Tag: lockdown

How to celebrate St Dwynwen’s Day in Anglesey, North Wales

Today marks St Dwynwen’s Day, the Welsh equivalent of Valentine’s Day.

The love action is focused on Llanddwyn Island [pictured above], a remote headland off the tip of Anglesey, where Dwynwen founded her spiritual Shangri-La in the 5th century.

It’s a place to celebrate new-found love and soothe the soul after heartbreak.

I’ve done the walk to Llanddwyn Island several times, braving the elements and soaking up the ancient spirituality of the location.

I’ve trudged its Blue Flag beach for both contexts.

Llanddwyn is off limits to most this year under ongoing lockdown restrictions.

But my feature in the travel section of The Independent today celebrates its unique sense of spiritual calm at a time when, loved up or alone, we all need some saintly solace.

Here’s a flavour of my story:

Today that church may be ruined but it still swirls with the spirituality of the Wales’ age of the saints and has a presence that compels visitors to run their fingers along the ancient stone altar.

As the weather closes in, I find wave-smoothed pebbles [pictured below] tucked amongst the stones, messages of love lost and won scrawled upon them.

Read the full feature, A walk with ancient Celtic lovers for the Welsh Valentine’s Day via Independent Travel.

Why a Halloween trip to the Peak District is the ultimate dark-tourism break

A Halloween story.

It is based around an autumnal visit to the Peak District village of Eyam, otherwise known as ‘the plague village’.

But my visit on a sunny September day proved prescient not just for a spooky Halloween story  slot in Telegraph Travel, but also as a reminder of how history repeats itself.

Given the announcement of a new national lockdown in England this weekend, the story of Eyam feels more appropriate than ever — despite being over 350 years old.

Here’s a flavour of my feature:

The village of Eyam has been dramatically thrust back into the spotlight this year, however.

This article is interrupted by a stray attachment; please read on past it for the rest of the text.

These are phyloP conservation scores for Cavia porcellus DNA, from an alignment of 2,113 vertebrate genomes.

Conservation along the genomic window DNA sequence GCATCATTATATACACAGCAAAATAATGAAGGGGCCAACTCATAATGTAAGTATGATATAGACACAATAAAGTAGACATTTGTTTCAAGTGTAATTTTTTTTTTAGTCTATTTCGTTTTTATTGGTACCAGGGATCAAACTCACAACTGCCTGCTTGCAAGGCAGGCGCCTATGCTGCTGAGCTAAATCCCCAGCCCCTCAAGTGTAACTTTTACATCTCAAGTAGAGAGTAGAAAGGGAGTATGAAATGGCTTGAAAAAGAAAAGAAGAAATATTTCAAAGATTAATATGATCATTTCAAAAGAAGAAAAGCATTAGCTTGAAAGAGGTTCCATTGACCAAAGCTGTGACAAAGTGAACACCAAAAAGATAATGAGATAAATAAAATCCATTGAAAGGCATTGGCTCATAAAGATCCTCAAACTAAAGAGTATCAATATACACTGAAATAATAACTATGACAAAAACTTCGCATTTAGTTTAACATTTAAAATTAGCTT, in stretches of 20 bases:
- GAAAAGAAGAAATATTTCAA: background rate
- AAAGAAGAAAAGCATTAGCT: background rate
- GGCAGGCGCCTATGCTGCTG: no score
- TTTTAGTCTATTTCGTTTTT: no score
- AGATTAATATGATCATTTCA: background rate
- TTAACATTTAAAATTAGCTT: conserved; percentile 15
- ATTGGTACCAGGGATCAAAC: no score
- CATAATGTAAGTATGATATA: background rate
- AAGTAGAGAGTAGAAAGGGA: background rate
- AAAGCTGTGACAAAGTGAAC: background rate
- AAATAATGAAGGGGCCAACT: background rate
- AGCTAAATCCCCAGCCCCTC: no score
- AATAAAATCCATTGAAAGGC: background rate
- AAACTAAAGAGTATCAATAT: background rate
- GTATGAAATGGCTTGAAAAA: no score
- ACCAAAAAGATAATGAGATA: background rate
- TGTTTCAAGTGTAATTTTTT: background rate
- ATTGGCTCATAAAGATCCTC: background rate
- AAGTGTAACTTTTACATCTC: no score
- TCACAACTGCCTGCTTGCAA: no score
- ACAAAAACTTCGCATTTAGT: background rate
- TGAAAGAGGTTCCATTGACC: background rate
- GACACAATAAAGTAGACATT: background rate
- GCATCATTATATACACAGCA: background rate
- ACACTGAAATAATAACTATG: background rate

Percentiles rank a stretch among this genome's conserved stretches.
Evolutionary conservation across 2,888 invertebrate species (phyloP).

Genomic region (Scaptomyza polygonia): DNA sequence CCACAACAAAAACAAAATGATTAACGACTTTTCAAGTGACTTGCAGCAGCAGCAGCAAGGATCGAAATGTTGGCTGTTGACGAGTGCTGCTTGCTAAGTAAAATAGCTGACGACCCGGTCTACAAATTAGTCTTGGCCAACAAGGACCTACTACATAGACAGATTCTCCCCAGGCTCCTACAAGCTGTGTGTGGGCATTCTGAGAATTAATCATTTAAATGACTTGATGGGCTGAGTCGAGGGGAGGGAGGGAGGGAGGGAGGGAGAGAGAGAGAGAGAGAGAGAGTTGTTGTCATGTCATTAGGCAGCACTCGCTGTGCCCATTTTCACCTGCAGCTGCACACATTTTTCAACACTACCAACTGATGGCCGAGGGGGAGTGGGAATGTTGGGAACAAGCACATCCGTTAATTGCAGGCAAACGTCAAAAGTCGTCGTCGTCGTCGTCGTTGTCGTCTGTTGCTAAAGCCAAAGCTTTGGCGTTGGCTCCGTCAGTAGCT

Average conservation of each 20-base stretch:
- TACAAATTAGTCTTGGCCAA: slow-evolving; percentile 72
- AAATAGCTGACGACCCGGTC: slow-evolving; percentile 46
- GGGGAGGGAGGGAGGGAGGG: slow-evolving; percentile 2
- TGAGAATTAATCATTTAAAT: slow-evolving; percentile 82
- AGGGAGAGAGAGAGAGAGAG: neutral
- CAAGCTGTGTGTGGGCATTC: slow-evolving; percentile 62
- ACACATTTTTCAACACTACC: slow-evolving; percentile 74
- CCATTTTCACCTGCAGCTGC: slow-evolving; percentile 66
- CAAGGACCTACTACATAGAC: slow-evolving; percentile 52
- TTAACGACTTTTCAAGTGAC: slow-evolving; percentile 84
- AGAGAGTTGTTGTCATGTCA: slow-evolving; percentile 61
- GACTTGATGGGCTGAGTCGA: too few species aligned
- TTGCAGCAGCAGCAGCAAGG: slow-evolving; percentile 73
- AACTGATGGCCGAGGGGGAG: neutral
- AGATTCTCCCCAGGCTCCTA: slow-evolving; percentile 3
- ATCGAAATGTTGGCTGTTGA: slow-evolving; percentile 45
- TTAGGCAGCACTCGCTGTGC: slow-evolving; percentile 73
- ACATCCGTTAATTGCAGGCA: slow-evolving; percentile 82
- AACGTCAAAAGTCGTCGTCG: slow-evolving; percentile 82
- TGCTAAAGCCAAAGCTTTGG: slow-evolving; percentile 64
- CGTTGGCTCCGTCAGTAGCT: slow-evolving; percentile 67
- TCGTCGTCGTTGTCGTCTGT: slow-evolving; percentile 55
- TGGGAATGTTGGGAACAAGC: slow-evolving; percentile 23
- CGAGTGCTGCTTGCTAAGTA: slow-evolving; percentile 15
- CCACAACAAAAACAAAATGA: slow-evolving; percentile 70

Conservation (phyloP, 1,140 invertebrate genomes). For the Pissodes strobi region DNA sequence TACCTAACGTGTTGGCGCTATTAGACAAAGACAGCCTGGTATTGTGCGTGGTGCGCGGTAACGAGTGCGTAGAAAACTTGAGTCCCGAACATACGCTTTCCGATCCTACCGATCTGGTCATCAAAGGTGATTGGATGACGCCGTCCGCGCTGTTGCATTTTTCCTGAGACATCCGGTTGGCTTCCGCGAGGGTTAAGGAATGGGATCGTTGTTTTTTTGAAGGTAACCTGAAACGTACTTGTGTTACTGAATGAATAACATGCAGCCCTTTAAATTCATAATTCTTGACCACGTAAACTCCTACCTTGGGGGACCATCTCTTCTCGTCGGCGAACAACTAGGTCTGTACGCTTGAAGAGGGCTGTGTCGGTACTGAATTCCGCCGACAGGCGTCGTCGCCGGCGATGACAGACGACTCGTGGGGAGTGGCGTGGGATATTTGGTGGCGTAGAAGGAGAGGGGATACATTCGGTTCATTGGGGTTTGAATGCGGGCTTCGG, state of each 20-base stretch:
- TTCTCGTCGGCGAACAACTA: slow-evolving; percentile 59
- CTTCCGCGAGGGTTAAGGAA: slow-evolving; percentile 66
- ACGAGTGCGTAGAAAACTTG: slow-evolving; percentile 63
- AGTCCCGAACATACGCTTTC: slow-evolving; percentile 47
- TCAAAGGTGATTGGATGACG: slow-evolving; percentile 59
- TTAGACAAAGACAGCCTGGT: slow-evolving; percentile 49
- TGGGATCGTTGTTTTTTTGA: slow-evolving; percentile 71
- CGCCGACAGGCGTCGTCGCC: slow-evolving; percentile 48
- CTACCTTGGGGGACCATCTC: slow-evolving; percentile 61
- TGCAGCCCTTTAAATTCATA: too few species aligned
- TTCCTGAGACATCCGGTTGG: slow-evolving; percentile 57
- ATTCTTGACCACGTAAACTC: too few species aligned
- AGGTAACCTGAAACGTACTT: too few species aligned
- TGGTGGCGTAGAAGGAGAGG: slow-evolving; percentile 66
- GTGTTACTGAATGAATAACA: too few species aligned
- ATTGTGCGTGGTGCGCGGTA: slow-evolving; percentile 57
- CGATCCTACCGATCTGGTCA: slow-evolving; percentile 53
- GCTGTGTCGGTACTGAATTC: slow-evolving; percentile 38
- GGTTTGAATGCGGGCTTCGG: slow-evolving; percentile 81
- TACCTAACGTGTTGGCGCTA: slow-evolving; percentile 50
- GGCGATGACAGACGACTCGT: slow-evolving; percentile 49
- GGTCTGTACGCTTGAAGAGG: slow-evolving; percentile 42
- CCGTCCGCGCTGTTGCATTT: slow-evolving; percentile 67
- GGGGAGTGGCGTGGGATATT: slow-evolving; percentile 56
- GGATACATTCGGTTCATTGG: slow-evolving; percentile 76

The history-repeating parallel between the heroic sacrifice of our 17th-century forefathers and the global response to the Coronavirus pandemic today has made it an unlikely haven for dark tourism fans.

While I find it busy with walkers sipping coffees around a flower-garnished village green on an autumnal day, it’s dark past hangs like mist over the peaks.

Read the full article in Telegraph Travel here.

How to spend a weekend on the Herefordshire Cider Circuit

National Apple Day had cider fans celebrating this week.

I joined in the spirit of the autumnal event with a short UK break in Herefordshire, following a newly launched Cider Circuit [pictured above] of orchards and producers.

It was great to be on assignment and having a change of scene in a safe, socially distanced way before new lockdowns loom.

Here’s a flavour of the feature:

Cider has been part of Herefordshire’s rural heritage since medieval times with local cider first exported to London in the 17th century as a fashionable alternative to wine.

In recent years, the cider market has been dominated by big brands, mass production and the rise of fruit-flavoured ciders

But a new generation of cider makers is now taking over, moving away from the cloudy-scrumpy-and-sandals image in favour of a premium product.

Read the full article in the i newspaper here.

Why my postcard from Llandudno has a taste of seaside nostalgia

It was a weekend of seaside nostalgia.

We took a trip to Llandudno last weekend to write a postcard from the North Walian resort for Telegraph Travel.

But it was also something of a personal journey.

I used to go to Llandudno on family holidays as a child — that’s me aged around five with my mum on the prom at the North Shore [pictured above].

This time I was back with my own two daughters for a UK seaside break after our original holiday plans were cancelled under lockdown.

But how would an old-school seaside resort shape up for two Tick Tock teens?

Here’s a taster of my story:

The collapse of air bridges has led to the North Wales coast enjoying a post-lockdown bonanza.

We find Landudno’s pebbly North Beach busy with rockpool paddlers, despite some rather menacing clouds over the Great Orme, and the cafés along Mostyn Street bustling with al-fresco diners seeking Cymru-sur-mer vibes.

“People are hungry for good food they don’t have to prepare and clean up afterwards,” says Michael Waddy, Executive Chef at the Empire Hotel.

Read the full story here.